Rutgers law professor Jon Dubin has an article in the latest Administrative Law Review entitled “Overcoming Gridlock: Campbell after a Quarter-Century and Bureaucratically Rational Gap-Filling in Mass Justice Adjudication in the Social Security Administration’s Disability Programs” (follow this link to read an executive summary or download a free pdf of the article).
Aside from his penchant for the word “gestalt,” which appears seven times in the article and once again in the executive summary, Professor Dubin makes excellent points regarding the gaps and exceptions in the medical-vocational guidelines, or “grids,” which are used to determine disability at step 5 of the sequential evaluation.
Since the grids do not take into account non-exertional limitations, either a) vocational evidence is required or b) the judge must make a determination regarding the erosion of the occupational base due to the non-exertional impairment(s). The particular approach taken by the judge can make the difference between winning and losing the claim. Professor Dubin writes:
Under the ad hoc “common sense” gestalt approach of ascertaining significant numbers without reference to the grid’s occupational and job base numbers (and without considering issues of adaptability based on age and the combination of adverse statutory vocational factors), the claimant would likely be found not disabled. However, if the grid framework approach described in the agency guidance above is interpreted as requiring analysis of the extent to which the grid’s occupational and job bases are eroded by the nonexertional limitations and the comparative size of the remaining bases, this claimant would be found disabled. 62 Admin.L.Rev. 937, 983 (2010).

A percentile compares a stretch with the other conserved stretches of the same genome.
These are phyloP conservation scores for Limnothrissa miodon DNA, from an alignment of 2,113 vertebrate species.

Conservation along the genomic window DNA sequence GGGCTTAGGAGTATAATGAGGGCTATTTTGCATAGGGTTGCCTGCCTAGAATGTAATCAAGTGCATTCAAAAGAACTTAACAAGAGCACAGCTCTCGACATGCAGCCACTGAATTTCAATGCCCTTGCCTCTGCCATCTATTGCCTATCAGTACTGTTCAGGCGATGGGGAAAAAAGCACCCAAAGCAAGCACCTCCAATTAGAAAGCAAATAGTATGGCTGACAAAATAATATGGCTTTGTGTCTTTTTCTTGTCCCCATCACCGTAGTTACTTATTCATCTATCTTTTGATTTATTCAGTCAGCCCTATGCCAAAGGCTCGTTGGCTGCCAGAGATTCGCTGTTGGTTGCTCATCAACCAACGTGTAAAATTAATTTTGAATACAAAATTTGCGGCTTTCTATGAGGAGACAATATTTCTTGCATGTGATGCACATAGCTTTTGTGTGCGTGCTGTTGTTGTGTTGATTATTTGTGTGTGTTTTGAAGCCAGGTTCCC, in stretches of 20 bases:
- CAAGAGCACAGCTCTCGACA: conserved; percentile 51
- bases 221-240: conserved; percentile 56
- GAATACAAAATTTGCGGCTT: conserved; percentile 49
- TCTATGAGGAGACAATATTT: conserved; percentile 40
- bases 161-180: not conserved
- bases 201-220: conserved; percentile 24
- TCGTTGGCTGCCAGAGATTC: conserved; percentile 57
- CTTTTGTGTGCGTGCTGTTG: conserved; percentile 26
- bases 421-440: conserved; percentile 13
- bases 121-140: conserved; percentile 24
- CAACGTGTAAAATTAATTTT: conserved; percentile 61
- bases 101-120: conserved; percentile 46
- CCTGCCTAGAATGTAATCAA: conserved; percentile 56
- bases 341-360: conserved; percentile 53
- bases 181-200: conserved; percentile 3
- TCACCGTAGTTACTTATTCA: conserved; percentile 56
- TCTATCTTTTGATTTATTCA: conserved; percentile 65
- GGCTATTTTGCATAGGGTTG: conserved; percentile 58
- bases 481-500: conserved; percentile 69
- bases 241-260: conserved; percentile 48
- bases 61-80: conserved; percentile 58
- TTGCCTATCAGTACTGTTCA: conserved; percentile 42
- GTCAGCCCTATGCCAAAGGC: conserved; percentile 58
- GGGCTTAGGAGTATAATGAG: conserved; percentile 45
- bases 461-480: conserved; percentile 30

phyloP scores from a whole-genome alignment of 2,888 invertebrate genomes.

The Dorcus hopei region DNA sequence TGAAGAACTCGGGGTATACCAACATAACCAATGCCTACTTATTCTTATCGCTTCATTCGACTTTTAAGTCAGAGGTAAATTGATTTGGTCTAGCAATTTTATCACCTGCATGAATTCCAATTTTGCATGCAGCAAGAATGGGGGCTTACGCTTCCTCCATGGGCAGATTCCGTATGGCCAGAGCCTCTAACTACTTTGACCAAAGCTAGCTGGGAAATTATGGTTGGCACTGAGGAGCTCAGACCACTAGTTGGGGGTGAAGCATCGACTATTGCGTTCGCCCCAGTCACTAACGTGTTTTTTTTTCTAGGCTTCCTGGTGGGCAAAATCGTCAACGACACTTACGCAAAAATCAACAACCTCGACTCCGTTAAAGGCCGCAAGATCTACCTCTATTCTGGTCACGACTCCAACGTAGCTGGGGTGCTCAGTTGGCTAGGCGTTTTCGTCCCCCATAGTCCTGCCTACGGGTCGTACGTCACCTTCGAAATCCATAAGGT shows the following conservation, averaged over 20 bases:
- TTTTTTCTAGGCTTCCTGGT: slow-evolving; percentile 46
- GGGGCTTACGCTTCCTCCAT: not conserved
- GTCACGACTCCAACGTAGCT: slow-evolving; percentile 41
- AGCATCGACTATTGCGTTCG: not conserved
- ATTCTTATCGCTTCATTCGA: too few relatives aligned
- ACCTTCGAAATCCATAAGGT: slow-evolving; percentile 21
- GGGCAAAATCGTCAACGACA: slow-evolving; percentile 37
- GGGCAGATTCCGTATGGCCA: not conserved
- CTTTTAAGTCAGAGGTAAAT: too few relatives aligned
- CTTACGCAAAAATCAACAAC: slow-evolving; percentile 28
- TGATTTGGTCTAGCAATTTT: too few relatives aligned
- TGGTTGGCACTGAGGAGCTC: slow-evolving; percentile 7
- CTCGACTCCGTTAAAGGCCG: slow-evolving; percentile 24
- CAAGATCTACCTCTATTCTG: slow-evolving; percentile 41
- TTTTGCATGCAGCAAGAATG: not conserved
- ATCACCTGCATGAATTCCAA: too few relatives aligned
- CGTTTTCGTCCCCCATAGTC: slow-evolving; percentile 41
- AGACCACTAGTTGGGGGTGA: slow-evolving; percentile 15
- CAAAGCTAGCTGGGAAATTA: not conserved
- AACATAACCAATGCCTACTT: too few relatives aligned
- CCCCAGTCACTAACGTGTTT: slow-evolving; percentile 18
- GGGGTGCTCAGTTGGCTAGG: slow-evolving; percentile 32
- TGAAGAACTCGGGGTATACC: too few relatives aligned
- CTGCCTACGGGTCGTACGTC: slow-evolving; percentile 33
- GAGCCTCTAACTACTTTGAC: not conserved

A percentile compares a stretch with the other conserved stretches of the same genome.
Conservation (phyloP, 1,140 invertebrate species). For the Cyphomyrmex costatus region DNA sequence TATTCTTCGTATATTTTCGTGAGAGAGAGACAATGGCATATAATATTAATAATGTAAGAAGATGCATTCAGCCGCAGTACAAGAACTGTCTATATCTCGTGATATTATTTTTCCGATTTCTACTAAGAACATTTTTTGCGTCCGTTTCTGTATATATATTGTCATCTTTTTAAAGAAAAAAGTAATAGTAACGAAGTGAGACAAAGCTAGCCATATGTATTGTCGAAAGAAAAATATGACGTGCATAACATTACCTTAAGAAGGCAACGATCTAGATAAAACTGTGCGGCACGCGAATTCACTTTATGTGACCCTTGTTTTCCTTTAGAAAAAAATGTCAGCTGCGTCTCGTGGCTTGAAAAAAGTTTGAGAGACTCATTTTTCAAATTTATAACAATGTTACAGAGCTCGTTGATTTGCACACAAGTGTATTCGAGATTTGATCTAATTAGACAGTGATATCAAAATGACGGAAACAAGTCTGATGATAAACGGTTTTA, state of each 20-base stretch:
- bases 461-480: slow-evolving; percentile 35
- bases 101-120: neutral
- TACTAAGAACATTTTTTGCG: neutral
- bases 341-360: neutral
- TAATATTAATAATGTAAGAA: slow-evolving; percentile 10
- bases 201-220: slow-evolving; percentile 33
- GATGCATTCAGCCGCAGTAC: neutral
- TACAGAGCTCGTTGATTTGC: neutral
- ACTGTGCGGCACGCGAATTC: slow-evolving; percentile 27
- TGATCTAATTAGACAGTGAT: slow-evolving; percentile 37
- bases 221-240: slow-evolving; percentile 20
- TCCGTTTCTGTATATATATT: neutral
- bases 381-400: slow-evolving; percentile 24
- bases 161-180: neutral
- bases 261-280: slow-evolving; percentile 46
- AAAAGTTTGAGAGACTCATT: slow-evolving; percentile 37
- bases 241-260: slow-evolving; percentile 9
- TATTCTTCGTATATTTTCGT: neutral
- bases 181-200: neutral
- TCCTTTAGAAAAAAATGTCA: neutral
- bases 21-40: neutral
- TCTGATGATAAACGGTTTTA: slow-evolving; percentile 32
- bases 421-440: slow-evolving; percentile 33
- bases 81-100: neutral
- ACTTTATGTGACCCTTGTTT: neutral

I addressed this same issue in my recent post One Residual Functional Capacity, Two Outcomes. Based upon an erosion of the occupational base approach, a claimant is often found disabled. But under “ad hoc common sense approach” involving a VE, a finding of “not disabled” is quite possible. Such different outcomes on similar facts casts doubt on the Social Security disability process, which as Professor Dubin points out, has the largest adjudicative system in the western world.
The article offers an approach to resolve these issues, and is also worth reading for the history and context it provides regarding medical-vocational determinations since the landmark case of Heckler v. Campbell.